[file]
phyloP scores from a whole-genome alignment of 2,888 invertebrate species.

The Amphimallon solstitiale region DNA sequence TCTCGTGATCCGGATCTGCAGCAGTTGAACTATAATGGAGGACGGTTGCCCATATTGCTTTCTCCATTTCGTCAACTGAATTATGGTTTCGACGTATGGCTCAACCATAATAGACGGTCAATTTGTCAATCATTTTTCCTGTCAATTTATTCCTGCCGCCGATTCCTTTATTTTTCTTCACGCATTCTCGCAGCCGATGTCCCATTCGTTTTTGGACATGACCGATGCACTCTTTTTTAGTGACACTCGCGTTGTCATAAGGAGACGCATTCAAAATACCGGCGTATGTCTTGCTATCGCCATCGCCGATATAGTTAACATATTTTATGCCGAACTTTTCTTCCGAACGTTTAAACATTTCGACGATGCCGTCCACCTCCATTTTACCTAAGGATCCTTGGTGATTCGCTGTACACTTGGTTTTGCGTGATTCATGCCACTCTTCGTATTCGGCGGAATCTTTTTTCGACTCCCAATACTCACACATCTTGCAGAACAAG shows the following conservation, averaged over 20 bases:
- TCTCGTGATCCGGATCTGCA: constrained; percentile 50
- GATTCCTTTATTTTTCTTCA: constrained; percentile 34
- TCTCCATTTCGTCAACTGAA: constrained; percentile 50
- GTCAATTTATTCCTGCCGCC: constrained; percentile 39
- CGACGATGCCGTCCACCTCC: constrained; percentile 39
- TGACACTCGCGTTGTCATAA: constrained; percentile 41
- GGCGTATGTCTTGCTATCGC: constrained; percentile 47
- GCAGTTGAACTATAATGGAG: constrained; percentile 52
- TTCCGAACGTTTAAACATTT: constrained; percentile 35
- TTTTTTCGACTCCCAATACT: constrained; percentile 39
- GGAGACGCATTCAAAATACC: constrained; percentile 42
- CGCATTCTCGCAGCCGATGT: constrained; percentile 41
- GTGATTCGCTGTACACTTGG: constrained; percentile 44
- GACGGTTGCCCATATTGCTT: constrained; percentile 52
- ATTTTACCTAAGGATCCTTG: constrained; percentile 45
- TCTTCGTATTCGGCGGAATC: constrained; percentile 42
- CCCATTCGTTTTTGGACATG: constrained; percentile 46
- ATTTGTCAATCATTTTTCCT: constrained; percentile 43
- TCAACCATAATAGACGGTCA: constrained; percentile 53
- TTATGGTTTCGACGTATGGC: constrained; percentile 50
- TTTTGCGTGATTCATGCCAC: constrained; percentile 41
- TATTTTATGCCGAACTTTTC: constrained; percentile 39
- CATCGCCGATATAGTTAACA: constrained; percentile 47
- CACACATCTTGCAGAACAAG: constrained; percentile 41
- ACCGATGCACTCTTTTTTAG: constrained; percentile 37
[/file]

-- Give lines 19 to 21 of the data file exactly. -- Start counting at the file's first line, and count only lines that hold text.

- CCCATTCGTTTTTGGACATG: constrained; percentile 46
- ATTTGTCAATCATTTTTCCT: constrained; percentile 43
- TCAACCATAATAGACGGTCA: constrained; percentile 53